Joining the larger confluence of voices in downtown Las Vegas, was Amy Vilela. As a leading and respected advocate in the national healthcare policy arena, Ms. Vilela, who was also the focus of a renowned campaign documentary, is a friend and trusted confidant to a multitude of influential leaders in Washington D.C. Despite her towering stature among both progressive and independent minded policy makers across the United States, this humble mother and wife, who introduces herself to strangers simply as Amy, leans into her own story of overcoming personal loss to navigate a way forward for other women. Losing an adult daughter due to a heartless and horrific medical decision, one bordering on intentional malfeasance, Amy extols the virtuous position that abortion is healthcare, and that every woman must have the final say over their bodies. She also makes it passionately known that whether a person’s choice involves obstetrics, gynecology, or a simple physical, no barrier to care can exist. As such “Medicare for All” is a key component of her policy platform, a platform that may lead with her serving as the next congress person from Nevada’s First Congressional District. Currently her message is resonating, as she is far exceeding fundraising numbers for a non-incumbent.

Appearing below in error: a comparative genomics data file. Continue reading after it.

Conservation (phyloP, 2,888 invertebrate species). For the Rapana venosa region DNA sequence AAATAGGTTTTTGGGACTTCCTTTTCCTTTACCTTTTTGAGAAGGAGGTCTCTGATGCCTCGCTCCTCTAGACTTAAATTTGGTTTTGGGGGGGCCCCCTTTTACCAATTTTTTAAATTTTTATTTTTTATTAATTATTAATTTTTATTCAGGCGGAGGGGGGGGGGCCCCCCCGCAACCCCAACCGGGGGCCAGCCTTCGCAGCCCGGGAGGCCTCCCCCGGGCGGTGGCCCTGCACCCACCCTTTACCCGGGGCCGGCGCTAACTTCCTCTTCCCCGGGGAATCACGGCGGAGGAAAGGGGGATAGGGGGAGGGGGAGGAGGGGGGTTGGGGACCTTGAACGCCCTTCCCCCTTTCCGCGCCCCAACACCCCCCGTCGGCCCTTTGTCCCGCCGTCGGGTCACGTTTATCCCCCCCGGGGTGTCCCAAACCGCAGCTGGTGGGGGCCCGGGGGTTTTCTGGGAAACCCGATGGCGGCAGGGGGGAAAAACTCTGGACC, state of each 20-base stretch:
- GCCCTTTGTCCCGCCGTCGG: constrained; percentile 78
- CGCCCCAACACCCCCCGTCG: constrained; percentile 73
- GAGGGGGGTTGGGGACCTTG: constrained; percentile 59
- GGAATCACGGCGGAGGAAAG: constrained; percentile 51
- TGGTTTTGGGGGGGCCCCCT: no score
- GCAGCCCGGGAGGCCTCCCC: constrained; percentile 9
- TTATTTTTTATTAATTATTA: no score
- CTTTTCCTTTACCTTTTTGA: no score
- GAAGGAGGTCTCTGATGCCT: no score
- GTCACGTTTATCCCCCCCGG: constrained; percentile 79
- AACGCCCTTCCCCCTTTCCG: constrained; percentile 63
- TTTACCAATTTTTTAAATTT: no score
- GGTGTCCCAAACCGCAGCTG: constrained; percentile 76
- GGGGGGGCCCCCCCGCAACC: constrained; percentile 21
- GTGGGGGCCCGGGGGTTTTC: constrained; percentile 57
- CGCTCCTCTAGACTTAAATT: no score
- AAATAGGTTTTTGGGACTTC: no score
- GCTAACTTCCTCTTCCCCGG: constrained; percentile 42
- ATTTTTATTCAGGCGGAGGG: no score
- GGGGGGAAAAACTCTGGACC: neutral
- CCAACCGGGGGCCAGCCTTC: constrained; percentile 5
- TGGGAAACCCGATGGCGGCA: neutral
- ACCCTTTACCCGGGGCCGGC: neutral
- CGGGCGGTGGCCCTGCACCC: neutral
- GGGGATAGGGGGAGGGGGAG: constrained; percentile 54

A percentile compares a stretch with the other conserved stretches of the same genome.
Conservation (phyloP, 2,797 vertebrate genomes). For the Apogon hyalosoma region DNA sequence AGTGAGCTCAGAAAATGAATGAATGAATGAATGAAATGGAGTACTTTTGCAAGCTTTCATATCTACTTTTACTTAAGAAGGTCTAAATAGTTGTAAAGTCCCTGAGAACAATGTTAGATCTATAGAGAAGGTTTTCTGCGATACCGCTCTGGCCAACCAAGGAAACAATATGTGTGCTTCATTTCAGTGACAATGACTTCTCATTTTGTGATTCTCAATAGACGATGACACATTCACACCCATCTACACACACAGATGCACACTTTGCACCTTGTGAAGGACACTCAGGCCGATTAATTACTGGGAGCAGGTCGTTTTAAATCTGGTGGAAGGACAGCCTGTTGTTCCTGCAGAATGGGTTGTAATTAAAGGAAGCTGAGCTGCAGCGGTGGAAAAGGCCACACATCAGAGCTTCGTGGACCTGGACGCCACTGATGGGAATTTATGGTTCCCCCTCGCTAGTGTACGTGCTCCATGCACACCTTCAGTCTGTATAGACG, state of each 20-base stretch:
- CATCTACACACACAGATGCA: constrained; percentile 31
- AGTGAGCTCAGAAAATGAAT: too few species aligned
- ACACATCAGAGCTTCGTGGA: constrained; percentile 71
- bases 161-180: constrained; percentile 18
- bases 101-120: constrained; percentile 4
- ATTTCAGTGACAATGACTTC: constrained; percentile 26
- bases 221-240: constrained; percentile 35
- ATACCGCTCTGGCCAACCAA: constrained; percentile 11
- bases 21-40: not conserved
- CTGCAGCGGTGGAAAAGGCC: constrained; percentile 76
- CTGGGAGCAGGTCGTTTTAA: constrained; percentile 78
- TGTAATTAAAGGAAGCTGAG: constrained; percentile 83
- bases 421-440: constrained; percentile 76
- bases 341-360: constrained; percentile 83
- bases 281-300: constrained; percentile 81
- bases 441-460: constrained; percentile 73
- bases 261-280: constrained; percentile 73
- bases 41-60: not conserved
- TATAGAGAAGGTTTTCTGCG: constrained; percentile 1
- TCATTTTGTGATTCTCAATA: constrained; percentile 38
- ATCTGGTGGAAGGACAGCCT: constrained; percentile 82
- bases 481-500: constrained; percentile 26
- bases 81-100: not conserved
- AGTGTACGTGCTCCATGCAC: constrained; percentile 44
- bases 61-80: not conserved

Service, policy positions, and platform implementation are all areas that Judith Whitmer understands. Furthemore, thanks to her tireless dedication and excellence in each of those fields, Ms. Whitmer gained a new title in March. At a state conference composed of Democrats from across Nevada, Whitmer handily beat her male opponent for the position of Democratic State Party Chair. Taking a larger percentage of the vote than President Biden managed to get in either Nevada or nationally, the resounding victory earned her the title of Madam Chairperson Whitmer but, in a manner similar to Ms. Vilela’s understated approach, insists on still being referred to by her first name.